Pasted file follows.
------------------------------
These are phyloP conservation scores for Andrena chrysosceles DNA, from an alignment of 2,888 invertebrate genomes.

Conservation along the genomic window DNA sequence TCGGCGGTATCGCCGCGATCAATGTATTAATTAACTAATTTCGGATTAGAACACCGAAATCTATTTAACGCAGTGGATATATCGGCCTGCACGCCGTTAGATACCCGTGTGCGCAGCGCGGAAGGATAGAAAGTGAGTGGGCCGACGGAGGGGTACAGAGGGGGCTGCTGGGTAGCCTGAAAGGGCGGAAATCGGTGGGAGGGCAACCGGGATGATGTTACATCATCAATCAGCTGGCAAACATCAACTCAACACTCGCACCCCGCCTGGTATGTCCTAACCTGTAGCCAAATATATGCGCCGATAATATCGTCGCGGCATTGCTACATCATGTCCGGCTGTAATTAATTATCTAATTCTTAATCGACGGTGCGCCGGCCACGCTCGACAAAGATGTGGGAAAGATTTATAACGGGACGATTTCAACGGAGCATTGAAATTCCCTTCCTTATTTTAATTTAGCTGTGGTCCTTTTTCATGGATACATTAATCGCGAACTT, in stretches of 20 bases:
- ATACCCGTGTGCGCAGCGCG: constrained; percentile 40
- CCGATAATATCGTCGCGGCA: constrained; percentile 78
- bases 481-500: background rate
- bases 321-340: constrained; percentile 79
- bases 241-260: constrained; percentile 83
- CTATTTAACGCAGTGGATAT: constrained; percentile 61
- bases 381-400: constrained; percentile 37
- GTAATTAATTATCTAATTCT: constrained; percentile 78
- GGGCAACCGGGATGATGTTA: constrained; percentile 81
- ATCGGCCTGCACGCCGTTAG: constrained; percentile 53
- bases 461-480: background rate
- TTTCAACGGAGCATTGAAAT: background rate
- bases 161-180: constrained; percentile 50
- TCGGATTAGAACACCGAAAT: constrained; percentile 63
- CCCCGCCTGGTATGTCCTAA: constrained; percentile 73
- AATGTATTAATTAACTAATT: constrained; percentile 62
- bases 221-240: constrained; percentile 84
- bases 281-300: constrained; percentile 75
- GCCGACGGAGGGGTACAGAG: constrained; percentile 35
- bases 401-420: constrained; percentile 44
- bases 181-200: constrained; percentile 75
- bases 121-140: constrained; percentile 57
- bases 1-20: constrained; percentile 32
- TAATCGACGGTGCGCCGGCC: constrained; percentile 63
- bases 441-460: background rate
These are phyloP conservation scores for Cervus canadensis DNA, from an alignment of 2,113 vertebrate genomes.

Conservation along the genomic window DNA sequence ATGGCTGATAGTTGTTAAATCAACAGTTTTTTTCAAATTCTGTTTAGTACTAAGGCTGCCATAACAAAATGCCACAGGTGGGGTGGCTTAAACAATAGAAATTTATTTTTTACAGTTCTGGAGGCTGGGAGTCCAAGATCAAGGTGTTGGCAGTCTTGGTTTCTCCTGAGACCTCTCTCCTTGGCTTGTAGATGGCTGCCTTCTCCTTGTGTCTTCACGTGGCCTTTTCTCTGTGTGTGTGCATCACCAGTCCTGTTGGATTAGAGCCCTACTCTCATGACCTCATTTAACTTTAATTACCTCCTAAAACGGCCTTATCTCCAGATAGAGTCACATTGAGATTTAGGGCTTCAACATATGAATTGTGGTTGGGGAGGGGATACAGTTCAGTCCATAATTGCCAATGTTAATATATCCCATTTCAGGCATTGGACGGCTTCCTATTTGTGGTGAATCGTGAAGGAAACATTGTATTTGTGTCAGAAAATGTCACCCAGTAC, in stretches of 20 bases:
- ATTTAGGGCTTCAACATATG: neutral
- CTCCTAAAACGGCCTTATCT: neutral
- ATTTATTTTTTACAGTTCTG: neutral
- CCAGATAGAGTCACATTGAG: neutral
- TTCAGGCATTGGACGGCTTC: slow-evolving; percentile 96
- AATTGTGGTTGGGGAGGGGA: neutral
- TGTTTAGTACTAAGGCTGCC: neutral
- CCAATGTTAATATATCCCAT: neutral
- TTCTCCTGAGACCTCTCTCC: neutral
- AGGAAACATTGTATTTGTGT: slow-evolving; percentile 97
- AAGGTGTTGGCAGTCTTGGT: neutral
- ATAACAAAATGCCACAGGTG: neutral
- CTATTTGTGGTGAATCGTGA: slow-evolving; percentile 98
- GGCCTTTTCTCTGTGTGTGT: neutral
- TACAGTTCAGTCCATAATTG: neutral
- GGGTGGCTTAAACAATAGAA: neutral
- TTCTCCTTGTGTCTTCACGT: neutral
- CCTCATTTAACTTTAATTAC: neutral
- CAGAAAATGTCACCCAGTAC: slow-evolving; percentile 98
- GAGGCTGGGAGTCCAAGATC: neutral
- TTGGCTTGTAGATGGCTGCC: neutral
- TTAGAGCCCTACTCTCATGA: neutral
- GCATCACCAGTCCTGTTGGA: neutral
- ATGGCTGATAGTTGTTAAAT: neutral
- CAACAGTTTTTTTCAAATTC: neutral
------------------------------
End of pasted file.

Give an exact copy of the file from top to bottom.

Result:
These are phyloP conservation scores for Andrena chrysosceles DNA, from an alignment of 2,888 invertebrate genomes.

Conservation along the genomic window DNA sequence TCGGCGGTATCGCCGCGATCAATGTATTAATTAACTAATTTCGGATTAGAACACCGAAATCTATTTAACGCAGTGGATATATCGGCCTGCACGCCGTTAGATACCCGTGTGCGCAGCGCGGAAGGATAGAAAGTGAGTGGGCCGACGGAGGGGTACAGAGGGGGCTGCTGGGTAGCCTGAAAGGGCGGAAATCGGTGGGAGGGCAACCGGGATGATGTTACATCATCAATCAGCTGGCAAACATCAACTCAACACTCGCACCCCGCCTGGTATGTCCTAACCTGTAGCCAAATATATGCGCCGATAATATCGTCGCGGCATTGCTACATCATGTCCGGCTGTAATTAATTATCTAATTCTTAATCGACGGTGCGCCGGCCACGCTCGACAAAGATGTGGGAAAGATTTATAACGGGACGATTTCAACGGAGCATTGAAATTCCCTTCCTTATTTTAATTTAGCTGTGGTCCTTTTTCATGGATACATTAATCGCGAACTT, in stretches of 20 bases:
- ATACCCGTGTGCGCAGCGCG: constrained; percentile 40
- CCGATAATATCGTCGCGGCA: constrained; percentile 78
- bases 481-500: background rate
- bases 321-340: constrained; percentile 79
- bases 241-260: constrained; percentile 83
- CTATTTAACGCAGTGGATAT: constrained; percentile 61
- bases 381-400: constrained; percentile 37
- GTAATTAATTATCTAATTCT: constrained; percentile 78
- GGGCAACCGGGATGATGTTA: constrained; percentile 81
- ATCGGCCTGCACGCCGTTAG: constrained; percentile 53
- bases 461-480: background rate
- TTTCAACGGAGCATTGAAAT: background rate
- bases 161-180: constrained; percentile 50
- TCGGATTAGAACACCGAAAT: constrained; percentile 63
- CCCCGCCTGGTATGTCCTAA: constrained; percentile 73
- AATGTATTAATTAACTAATT: constrained; percentile 62
- bases 221-240: constrained; percentile 84
- bases 281-300: constrained; percentile 75
- GCCGACGGAGGGGTACAGAG: constrained; percentile 35
- bases 401-420: constrained; percentile 44
- bases 181-200: constrained; percentile 75
- bases 121-140: constrained; percentile 57
- bases 1-20: constrained; percentile 32
- TAATCGACGGTGCGCCGGCC: constrained; percentile 63
- bases 441-460: background rate
These are phyloP conservation scores for Cervus canadensis DNA, from an alignment of 2,113 vertebrate genomes.

Conservation along the genomic window DNA sequence ATGGCTGATAGTTGTTAAATCAACAGTTTTTTTCAAATTCTGTTTAGTACTAAGGCTGCCATAACAAAATGCCACAGGTGGGGTGGCTTAAACAATAGAAATTTATTTTTTACAGTTCTGGAGGCTGGGAGTCCAAGATCAAGGTGTTGGCAGTCTTGGTTTCTCCTGAGACCTCTCTCCTTGGCTTGTAGATGGCTGCCTTCTCCTTGTGTCTTCACGTGGCCTTTTCTCTGTGTGTGTGCATCACCAGTCCTGTTGGATTAGAGCCCTACTCTCATGACCTCATTTAACTTTAATTACCTCCTAAAACGGCCTTATCTCCAGATAGAGTCACATTGAGATTTAGGGCTTCAACATATGAATTGTGGTTGGGGAGGGGATACAGTTCAGTCCATAATTGCCAATGTTAATATATCCCATTTCAGGCATTGGACGGCTTCCTATTTGTGGTGAATCGTGAAGGAAACATTGTATTTGTGTCAGAAAATGTCACCCAGTAC, in stretches of 20 bases:
- ATTTAGGGCTTCAACATATG: neutral
- CTCCTAAAACGGCCTTATCT: neutral
- ATTTATTTTTTACAGTTCTG: neutral
- CCAGATAGAGTCACATTGAG: neutral
- TTCAGGCATTGGACGGCTTC: slow-evolving; percentile 96
- AATTGTGGTTGGGGAGGGGA: neutral
- TGTTTAGTACTAAGGCTGCC: neutral
- CCAATGTTAATATATCCCAT: neutral
- TTCTCCTGAGACCTCTCTCC: neutral
- AGGAAACATTGTATTTGTGT: slow-evolving; percentile 97
- AAGGTGTTGGCAGTCTTGGT: neutral
- ATAACAAAATGCCACAGGTG: neutral
- CTATTTGTGGTGAATCGTGA: slow-evolving; percentile 98
- GGCCTTTTCTCTGTGTGTGT: neutral
- TACAGTTCAGTCCATAATTG: neutral
- GGGTGGCTTAAACAATAGAA: neutral
- TTCTCCTTGTGTCTTCACGT: neutral
- CCTCATTTAACTTTAATTAC: neutral
- CAGAAAATGTCACCCAGTAC: slow-evolving; percentile 98
- GAGGCTGGGAGTCCAAGATC: neutral
- TTGGCTTGTAGATGGCTGCC: neutral
- TTAGAGCCCTACTCTCATGA: neutral
- GCATCACCAGTCCTGTTGGA: neutral
- ATGGCTGATAGTTGTTAAAT: neutral
- CAACAGTTTTTTTCAAATTC: neutral